Police forces can return to handing out £10,000 "super fines" to lockdown rule-breakers after an apparent U-turn.
Confusion mounted after the penalties for people who broke the rules on gatherings were briefly suspended by police chiefs in England and Wales last Friday.
The National Police Chiefs Council (NPCC) reportedly issued guidance recommending officers issue court summons instead of a fixed penalty notice (FPN).
This was because of the potential disparity in punishment between people who accept the notice compared to those who challenged them in court.
The fines are means-tested in court, meaning people can end up paying a lot less than those who accept the FPN and agree to hand over the full amount within 28 days.
But the fact the fines – introduced in September to punish organisers of raves and other mass gatherings of more than 30 people – had been halted only emerged on Tuesday.
Labour's West Midlands police and crime commissioner David Jamieson blasted the situation as "deeply embarrassing".
He accused the Government of failing to provide the police with "workable Covid legislation".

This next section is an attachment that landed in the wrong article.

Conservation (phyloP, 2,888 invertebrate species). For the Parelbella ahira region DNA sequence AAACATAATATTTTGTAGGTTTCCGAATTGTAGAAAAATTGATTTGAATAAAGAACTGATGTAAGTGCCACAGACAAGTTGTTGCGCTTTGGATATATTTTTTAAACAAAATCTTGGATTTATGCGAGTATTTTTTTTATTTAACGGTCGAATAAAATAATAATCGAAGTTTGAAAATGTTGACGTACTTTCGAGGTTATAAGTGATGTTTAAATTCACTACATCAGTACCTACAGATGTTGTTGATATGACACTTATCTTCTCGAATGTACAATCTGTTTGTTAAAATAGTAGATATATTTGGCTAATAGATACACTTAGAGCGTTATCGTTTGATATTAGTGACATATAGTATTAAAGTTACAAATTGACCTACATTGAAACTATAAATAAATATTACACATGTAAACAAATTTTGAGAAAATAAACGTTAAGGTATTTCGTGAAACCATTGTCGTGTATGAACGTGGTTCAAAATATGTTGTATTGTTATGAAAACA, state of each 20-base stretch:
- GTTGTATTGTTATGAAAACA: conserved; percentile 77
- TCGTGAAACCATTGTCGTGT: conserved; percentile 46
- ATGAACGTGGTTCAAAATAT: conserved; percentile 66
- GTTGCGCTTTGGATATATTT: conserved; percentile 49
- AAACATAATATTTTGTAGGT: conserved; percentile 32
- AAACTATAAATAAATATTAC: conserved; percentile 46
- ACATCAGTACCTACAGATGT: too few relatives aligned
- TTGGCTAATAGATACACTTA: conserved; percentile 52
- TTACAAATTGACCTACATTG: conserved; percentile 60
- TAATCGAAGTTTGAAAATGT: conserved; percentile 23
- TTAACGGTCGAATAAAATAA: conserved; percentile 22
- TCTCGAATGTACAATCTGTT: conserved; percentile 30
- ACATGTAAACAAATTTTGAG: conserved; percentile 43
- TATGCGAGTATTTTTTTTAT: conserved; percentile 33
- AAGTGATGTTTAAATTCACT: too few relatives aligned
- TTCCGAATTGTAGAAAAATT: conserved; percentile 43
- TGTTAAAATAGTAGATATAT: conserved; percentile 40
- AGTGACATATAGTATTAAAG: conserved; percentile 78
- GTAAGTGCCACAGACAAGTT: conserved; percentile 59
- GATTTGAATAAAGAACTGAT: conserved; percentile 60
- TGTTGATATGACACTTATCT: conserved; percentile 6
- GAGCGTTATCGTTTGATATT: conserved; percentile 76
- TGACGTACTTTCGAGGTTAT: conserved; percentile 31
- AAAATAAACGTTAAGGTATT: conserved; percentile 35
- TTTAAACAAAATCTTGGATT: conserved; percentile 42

The NPCC said in a statement on Tuesday it was "working urgently" with ministers to solve the issue.
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Within two hours, the Home Office said it anticipated all forces would start handing out super-fines again by Wednesday.
The Home Office said it was "working with forces to ensure people are fully aware of their options when faced with a fixed penalty notice".
A spokesman added: "If someone chooses not to pay their fixed penalty notice, the matter may be considered by a court and the individual could be subject to a criminal conviction."
The NPCC said it had resolved the issue by agreeing anyone issued with the super fine notice will be made fully aware of the right to fight it in court "to ensure fairness".
West Midlands' chief constable David Thompson, the NPCC’s finance lead, said it was the £10,000 amount that had sparked concern among police bosses.
He said the force had employed a "very tight policy" around issuing the "substantial" super-fines, with 13 handed out so far.
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